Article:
Mp3s are fine if you keep the bit-rate at 300k+ btw. You can go lower on a good mp3 player, because it should be pretty well optimised for playing them.
posted by walrus at 8:03 AM on November 27, 2001

Plus you can plug a microphone into most and record the outside world - how many mp3 players can do that?

This one has a microphone, at least. I'm sure there's one somewhere with an external mic socket, even if that one doesn't have one. I'll stop now.
posted by walrus at 8:12 AM on November 27, 2001

Flash cards are annoying, usb is slow, and every player I've seen is big and clunky (and ugly).

Ladies and gentlemen... the iPod.
posted by spilon at 8:14 AM on November 27, 2001

I just ordered the Nomad II MG. It comes onboard with 64MB and takes a 128MB Smart Media. (it ships with a 64MB Smart Media card from while supplies last). FM radio and audio recording, too.

Among MP3 players, I was looking for small size - I don't want to lug a cd-sized player around. Sure, capacity is great for them, but it's a bit bulky.

So, on the mini-disk end, the recording time versus MP3 "drag, drop and run" ease was the main issue. Sure, 5 CD's on one minidisk is great (MDLP4), but I think I'll be more likely to want to throw a playlist together on the fly and run out the door with it instead of planning ahead and leaving my PC running for 5 hours while it copies songs to the minidisk and I go off and do something else.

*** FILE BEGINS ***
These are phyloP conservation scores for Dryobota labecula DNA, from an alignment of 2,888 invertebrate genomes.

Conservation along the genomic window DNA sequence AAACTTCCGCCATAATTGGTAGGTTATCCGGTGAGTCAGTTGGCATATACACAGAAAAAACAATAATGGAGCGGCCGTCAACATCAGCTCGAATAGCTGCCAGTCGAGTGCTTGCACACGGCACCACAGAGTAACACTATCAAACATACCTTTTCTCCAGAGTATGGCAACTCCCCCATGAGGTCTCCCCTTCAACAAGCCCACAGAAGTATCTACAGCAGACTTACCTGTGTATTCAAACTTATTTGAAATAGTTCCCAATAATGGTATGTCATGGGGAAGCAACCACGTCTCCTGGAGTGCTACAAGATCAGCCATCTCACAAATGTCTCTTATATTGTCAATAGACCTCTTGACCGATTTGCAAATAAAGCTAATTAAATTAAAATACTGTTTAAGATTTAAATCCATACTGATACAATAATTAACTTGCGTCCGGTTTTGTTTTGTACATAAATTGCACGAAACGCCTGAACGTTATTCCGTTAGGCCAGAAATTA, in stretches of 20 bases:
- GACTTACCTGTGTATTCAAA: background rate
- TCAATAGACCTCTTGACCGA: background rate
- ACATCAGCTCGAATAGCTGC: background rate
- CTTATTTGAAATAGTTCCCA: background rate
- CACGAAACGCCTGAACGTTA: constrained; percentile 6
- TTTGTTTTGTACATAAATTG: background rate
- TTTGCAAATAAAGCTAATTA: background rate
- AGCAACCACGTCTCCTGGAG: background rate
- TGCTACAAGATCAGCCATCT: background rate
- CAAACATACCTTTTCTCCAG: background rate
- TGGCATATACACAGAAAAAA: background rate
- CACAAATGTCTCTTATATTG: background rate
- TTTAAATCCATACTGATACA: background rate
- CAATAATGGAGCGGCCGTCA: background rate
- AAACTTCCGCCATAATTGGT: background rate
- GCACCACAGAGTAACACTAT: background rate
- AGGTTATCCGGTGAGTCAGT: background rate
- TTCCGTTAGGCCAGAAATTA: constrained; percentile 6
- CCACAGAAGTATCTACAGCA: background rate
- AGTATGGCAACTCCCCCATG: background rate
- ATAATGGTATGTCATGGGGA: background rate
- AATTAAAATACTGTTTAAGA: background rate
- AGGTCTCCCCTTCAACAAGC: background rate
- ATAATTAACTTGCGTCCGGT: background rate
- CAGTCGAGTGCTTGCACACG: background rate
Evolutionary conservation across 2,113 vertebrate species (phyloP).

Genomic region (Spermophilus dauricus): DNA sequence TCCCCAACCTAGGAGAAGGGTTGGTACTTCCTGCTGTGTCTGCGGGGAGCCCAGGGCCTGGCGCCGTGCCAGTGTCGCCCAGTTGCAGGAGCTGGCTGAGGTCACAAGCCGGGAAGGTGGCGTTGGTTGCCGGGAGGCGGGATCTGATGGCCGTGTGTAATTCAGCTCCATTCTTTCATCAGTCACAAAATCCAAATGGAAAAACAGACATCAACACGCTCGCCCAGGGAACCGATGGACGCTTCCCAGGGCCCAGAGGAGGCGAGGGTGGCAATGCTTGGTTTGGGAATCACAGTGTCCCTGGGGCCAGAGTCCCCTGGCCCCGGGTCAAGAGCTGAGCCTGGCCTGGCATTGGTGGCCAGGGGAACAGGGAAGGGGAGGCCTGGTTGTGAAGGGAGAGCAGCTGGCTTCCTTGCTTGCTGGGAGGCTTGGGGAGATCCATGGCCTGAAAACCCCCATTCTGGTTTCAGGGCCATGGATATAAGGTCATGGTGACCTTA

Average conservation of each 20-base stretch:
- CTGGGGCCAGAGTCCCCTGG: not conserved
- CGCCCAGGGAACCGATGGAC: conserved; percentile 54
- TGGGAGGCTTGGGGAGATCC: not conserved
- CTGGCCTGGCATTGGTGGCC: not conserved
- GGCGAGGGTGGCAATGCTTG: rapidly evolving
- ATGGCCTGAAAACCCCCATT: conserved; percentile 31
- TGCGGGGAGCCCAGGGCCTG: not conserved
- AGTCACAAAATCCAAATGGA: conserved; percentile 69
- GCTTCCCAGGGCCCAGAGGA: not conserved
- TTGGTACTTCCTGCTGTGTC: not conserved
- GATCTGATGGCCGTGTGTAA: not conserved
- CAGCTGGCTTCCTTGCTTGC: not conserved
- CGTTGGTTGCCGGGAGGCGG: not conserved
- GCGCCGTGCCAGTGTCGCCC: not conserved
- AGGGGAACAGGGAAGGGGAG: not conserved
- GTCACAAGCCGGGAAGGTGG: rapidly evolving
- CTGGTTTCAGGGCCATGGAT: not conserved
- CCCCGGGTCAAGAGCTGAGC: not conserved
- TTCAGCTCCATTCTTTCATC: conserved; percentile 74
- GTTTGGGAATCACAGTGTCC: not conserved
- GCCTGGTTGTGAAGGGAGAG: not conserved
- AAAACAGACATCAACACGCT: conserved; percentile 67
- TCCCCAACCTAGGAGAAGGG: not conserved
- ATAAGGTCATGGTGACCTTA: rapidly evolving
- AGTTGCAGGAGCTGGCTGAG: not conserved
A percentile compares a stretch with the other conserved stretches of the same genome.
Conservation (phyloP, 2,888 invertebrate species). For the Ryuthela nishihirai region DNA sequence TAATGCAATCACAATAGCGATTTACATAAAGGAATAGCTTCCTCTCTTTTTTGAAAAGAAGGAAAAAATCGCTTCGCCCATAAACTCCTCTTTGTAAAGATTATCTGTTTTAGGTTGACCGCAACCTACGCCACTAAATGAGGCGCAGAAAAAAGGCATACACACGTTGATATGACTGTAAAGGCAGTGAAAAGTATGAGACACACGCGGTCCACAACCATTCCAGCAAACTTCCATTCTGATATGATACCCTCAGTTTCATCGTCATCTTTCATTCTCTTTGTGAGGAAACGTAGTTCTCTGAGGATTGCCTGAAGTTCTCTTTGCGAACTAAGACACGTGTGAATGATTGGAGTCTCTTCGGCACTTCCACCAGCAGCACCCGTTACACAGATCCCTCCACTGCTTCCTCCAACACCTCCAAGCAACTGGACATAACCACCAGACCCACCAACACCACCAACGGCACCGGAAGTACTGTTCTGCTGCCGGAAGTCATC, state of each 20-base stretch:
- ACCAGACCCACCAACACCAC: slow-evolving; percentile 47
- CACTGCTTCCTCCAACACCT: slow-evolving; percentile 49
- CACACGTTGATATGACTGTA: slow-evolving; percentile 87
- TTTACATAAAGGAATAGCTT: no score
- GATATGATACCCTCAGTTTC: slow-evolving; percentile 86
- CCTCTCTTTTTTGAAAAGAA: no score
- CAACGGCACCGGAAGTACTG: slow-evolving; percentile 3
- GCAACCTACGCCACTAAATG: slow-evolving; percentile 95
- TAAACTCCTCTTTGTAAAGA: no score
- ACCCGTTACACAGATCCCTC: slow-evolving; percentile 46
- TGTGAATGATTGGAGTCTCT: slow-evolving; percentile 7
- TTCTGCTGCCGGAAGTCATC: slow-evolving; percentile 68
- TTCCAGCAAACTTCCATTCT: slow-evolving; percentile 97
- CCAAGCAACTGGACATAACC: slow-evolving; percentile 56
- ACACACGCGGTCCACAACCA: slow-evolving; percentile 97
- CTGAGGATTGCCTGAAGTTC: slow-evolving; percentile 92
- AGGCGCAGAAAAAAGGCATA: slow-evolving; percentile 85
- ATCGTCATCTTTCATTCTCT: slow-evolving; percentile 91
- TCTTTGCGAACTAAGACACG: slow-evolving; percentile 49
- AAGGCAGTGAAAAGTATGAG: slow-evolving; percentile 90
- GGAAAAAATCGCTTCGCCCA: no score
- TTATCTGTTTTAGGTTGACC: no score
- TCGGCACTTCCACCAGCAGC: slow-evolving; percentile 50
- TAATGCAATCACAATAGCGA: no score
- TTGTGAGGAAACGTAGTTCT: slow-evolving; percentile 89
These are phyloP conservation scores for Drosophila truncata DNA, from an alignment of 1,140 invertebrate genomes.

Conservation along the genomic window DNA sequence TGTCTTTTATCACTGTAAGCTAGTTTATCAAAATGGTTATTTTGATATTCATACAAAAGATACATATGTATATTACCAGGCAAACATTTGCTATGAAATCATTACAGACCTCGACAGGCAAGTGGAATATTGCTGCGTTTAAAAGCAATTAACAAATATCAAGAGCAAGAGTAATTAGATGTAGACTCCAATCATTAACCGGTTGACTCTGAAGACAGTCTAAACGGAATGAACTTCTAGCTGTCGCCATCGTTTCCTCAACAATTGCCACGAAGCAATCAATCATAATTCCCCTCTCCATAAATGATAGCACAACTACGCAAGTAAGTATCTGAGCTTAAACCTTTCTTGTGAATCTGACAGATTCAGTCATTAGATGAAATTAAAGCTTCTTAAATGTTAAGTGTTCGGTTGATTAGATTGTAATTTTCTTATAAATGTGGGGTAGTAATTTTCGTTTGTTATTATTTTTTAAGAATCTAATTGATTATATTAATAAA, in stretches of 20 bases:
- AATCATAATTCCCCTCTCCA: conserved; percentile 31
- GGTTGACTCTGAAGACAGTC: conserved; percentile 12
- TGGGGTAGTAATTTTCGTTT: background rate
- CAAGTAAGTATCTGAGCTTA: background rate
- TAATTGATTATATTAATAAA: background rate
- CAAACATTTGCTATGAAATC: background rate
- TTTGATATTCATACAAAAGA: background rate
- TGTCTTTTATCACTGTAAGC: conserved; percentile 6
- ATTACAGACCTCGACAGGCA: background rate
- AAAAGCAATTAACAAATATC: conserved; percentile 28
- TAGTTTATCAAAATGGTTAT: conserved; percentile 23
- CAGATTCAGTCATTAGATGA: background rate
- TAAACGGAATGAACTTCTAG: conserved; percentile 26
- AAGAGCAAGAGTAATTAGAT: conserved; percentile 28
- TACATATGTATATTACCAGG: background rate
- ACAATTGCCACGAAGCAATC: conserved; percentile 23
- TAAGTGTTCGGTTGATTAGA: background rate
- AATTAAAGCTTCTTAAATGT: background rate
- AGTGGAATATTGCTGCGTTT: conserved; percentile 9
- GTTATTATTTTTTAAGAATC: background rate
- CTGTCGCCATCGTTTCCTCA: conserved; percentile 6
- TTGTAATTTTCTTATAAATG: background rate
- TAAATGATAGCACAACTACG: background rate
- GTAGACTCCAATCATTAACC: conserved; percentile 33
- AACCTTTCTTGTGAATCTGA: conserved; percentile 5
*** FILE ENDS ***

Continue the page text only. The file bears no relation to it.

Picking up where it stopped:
And then that Iomega HipZip was looking sweet, if they had just released the 100MB pocketzip disk by now, I may have gone for that.

Who knows, maybe I'll pick up a minidisk player on Ebay.
posted by rich at 8:14 AM on November 27, 2001

This one has a microphone, at least.
The Yepp's mic is internal though. What MP3 players let you plug in any microphone you want to record?
posted by panopticon at 8:24 AM on November 27, 2001

Audiophiles are to music what homeopaths are to medicine: they claim something is there when it isn't. If I want a silent dog whistle, I'll go to PetSmart.

[Insert "These go to eleven!" reference here.]

posted by gimonca at 8:26 AM on November 27, 2001

I'm rather conservative concerning music (I'm still a vinyl junkie and still conceive music as something worth hearing on a decent, high-end system) and I'm not used to the idea of hanging around with a kazoo-like sounding Walkman-kind of thingie, but since I'm a confess Machead, I'd definitely want an iPod.

Plus it doubles as a 5 gigs hard disk and a friend at work has already his... green with envy :)
posted by betobeto at 8:32 AM on November 27, 2001

I want Mp3 appliances that will catch the (wireless) stream off my PC and play it on my stereo in the living room, or kitchen. And, I want a remote control that will control the stream from any room in my house. Anybody know how I do this? I'm thinking of Sonic Box IRythm Remote, but I'm open to suggestions...
posted by daver at 8:34 AM on November 27, 2001


thanks for offering! ;)
posted by andrewraff at 8:35 AM on November 27, 2001

I'm thinking of getting a 300 CD changer for my apt. My current CD changer has been broken for ages, so I'm stuck with looking at the pretty CD cases... can't listen to a damn thing.